A statue has been unveiled in Washington DC celebrating Chief Standing Bear, an early Native American civil rights warrior.
In the middle years of the 19th century, the Ponca Native Americans lived on the west bank of the Missouri River in what is now northeastern Nebraska. Smithsonian.com explains that the Ponca strived to develop a good relationship with the US government, and ended up turning over most of their land, keeping only a 58,000 acre reservation. According to the National Park Service, the tribe struggled to survive with hardscrabble farming, and were vulnerable to attacks from tribes like the Brule Sioux.
In 1868, the US government created the Great Sioux Reservation, and the Ponca tribe’s lands were inside its borders, so the Ponca were supposed to leave what remained of their homeland and move to Indian Territory in Oklahoma. They resisted, and Standing Bear, a tribal chief, protested the move. But in 1877 the government sent in federal troops to facilitate the eviction.
the new incredible Standing Bear statue from the state of Nebraska is now up in Stat Hall insidethe US Capitol: pic.twitter.com/GGPYbls5Es
— j.d. durkin (@jiveDurkey) September 24, 2019
When the Ponca arrived at their destination they were exhausted and without the resources they would need to see them through the coming winter since planting season was long past. A third of the tribe succumbed on the journey, and most of the rest were either ill or disabled.
In December, 1878, Chief Standing Bear’s 16-year-old son passed away, beginning a sequence of events that would eventually bring some justice to the tribe and to Native Americans throughout the country.
After his son’s passing, Standing Bear was determined to return to their former home and bury his son in familiar ground. He and a few of the tribe’s remaining members – mostly women and children – started the two-month trek back to their home in Nebraska in the middle of winter. At the time, Native Americans weren’t allowed to leave their reservations, so Standing Bear’s group were labeled renegades and were arrested by the Army, with the idea being that they would eventually be returned to Indian Territory, where they “belonged”.
A general name George Crook was sympathetic to Standing Bear and his followers however, and Crook enlisted the aid of a newspaper journalist named Thomas Henry Tibbles on the tribe’s behalf. Tibbles then secured the services of two prominent attorneys from Omaha to represent the tribe, all the while writing about the tribe’s plight and invoking the sympathy of the American public.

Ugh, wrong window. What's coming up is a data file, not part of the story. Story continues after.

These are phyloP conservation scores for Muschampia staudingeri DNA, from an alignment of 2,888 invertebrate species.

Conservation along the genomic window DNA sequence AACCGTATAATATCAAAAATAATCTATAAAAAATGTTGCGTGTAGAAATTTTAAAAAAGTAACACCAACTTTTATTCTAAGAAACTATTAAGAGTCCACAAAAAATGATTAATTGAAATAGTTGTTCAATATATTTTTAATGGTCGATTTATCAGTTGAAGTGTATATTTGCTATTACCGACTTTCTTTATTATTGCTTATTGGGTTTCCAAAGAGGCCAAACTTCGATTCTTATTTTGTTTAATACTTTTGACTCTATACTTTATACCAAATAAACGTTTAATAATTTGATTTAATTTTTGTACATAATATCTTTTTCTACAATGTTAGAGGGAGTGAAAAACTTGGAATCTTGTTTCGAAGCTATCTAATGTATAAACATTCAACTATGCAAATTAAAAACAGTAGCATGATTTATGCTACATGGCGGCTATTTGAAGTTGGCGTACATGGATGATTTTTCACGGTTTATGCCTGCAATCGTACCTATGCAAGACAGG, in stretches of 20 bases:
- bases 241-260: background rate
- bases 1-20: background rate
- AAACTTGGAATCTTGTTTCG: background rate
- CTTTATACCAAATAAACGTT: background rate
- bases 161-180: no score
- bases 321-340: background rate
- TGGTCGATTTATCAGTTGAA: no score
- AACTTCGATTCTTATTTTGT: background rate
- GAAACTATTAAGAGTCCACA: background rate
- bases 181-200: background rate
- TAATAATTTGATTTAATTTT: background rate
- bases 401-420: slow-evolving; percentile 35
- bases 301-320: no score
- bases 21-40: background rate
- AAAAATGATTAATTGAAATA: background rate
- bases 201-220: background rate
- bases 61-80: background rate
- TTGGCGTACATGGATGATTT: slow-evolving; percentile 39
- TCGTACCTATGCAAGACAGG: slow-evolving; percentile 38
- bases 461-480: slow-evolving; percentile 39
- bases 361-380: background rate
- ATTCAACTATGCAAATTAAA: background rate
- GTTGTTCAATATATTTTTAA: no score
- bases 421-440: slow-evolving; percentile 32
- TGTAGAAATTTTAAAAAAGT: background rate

The lawyers claimed that Standing Bear’s group couldn’t be detained, saying that they were American citizens and entitled to legal rights. The government’s response was that the Native Americans did not constitute “persons” under the law.
The case of Standing Bear vs. Crook began on May 1, 1879 and lasted for twelve days. Even though General Crook was sympathetic to Standing Bear’s situation, he was still the governmental representative who had been sent to detain the tribe, so his name went on the case.
In court, according to Smithsonian, Standing Bear stated, “That hand is not the color of yours, but if I pierce it, I shall feel pain. If you pierce your hand you also feel pain. The blood that will flow from mine will be of the same color as yours. I am a man. The same God made us both.”
Something very neat is happening today at the U.S. Capitol. They are installing the statue of my Ponca ancestor Chief Standing Bear in Statuary Hall. He was the first Native American to win civil rights in 1879. For the first time, it actually feels like it’s our Capitol, too! pic.twitter.com/izBy90akkC
— Brett Chapman (@brettachapman) September 18, 2019
According to the Washington Post, in a landmark decision Judge Elmer Dundy, despite comments about Native Americans being a “weak, insignificant, unlettered, and generally despised race,” ruled in favor of Standing Bear, declaring that he and his band of followers were, indeed, persons under the law, and as such were entitled to move around the country like any citizen.
It was the first time that Native Americans had been legally declared to be people who had a legitimate right to all the freedoms guaranteed under the Constitution. The government appealed Dundy’s decision, but it was upheld in the US Supreme Court. Standing Bear was free to return to his home territory and bury his son. When Standing Bear himself died, he was also buried there.
In 1937, the State of Nebraska sent two statues to Washington DC, as its contribution to the National Statuary Hall. At the time, the statues were of William Jennings Bryan and Julius Morton. Recently, Nebraska lawmakers decided to replace the statues with two new ones. One is of the author Willa Cather, and the other is Chief Standing Bear.
The dedication ceremony included representatives of the Ponca tribe as well as members of the US House and Senate. The governor of Nebraska told the assembled group that it was a pleasure to be able to commemorate “one of the most important civil rights leaders in our country that almost nobody knows about.”